Orji also said that she received a text from Rae right before our call, in which she checked up on her to see if she was getting her rest after a busy week of 5 a.m. episode shoots and red carpet appearances. “I’m checking in with her constantly because it doesn’t stop, but that’s what makes Issa so dope, and then the process so dope.”
Rae has also been helpful and supportive towards Orji when it comes to her own creative endeavors. Yvonne has been in the midst of creating a concept for a television show of her own, loosely based on her experiences navigating through life as an immigrant in America.
“When you come to another country, really, you’re sacrificing yourself for your kids. Then your kids throw you a loop, and you’re like ‘wait what happened?’” she says of her show, which she affectionately calls her ‘baby.’ “I want to really show [the experience] not from the child point-of-view, but also the parent’s point-of-view, because there’s a disconnect.” Orji is also hoping her show provides a glimpse into the life of Africans as they really are, and not how the media portrays them.
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“A lot of times, you see Africa as either genocide or we’re a caricature,” she explains. “If you’re in America, you either know what Nigeria is, you’ve been friends with a Nigerian, a Nigerian goes to school with your kids, you have a Nigerian doctor. You’ve interacted with us someplace. There are maybe things you can’t ask your friends in other countries. ‘I wonder if that’s why so-and-so’s mom does that, okay, cool, now I have a base to engage in conversation with.’ That’s what I want: dialogue. I want people to have real authentic conversations, and sometimes you don’t know where to start. Hopefully this show can be your launching pad.”
She also hopes that her show opens people’s minds to the black experience in America, which she acknowledges is not “one size fits all.”
“There are so many different types of black people that exist, and if you just look at someone and go, ‘that person’s brown, I know them.’ Like, no, you can’t say that. You have no idea what’s on the other side of their ‘brown.’”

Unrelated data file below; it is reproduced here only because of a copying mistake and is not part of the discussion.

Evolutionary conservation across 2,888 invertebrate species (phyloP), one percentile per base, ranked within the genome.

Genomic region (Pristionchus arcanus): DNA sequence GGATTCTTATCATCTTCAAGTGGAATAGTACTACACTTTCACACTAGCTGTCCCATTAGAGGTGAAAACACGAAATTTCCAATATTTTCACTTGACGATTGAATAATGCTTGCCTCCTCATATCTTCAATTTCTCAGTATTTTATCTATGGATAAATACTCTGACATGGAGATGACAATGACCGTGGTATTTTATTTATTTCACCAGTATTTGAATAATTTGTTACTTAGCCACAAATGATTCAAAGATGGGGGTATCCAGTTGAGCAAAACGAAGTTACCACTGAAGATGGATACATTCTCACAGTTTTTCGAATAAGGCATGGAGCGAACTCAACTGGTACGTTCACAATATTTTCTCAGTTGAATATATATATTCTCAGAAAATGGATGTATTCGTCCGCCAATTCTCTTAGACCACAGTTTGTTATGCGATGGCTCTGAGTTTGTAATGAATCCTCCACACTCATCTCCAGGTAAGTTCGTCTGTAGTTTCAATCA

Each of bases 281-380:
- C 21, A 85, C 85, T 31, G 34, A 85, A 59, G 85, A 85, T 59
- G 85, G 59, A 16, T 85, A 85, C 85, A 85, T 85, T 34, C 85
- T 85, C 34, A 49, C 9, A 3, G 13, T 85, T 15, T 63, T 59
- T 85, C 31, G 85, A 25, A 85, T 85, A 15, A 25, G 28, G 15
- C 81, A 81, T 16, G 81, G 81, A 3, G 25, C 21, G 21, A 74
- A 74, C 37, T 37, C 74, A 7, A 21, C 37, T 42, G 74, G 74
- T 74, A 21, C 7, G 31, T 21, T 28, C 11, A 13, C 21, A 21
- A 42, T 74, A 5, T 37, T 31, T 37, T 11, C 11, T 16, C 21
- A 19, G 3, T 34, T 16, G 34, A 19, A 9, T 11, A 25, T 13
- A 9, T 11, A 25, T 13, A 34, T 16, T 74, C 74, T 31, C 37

What Yvonne Orji is mainly hoping to accomplish, however, is to connect people through her interests. She has her master’s degree in Public Health from George Washington University, and she still has an interest in helping others.
“I was working in Liberia doing public health, I was very happy. I enjoyed my time, I was working with teenagers post-conflict,” she says. “My goal before entertainment was to be a Goodwill Ambassador. I didn’t know how I was going to do that, but I wanted to travel the world promoting healthy behavior, or just giving hope to kids who have gone through dire situations.”
With her platform as an entertainer today, Orji believes her visibility can also aid in her dreams of helping others. Like her character on Insecure, she’s doing what she can to be the boss of her own life, in order to be truly fulfilled.
“It’s funny that now I have to travel, and I’m recognizable to a certain degree that maybe people will listen to me more than before,” she continues. “Is my career in entertainment going to be a 40-year career? By the grace of God, maybe. Or is it going to be a 10-year career, and I get asked to do other things? I don’t know. There’s a way to impact people through your art and through your medium, and then there’s another way. I’m all about using whatever ways that it’s possible for me to meet and reach people in different ways. I’m down for it.”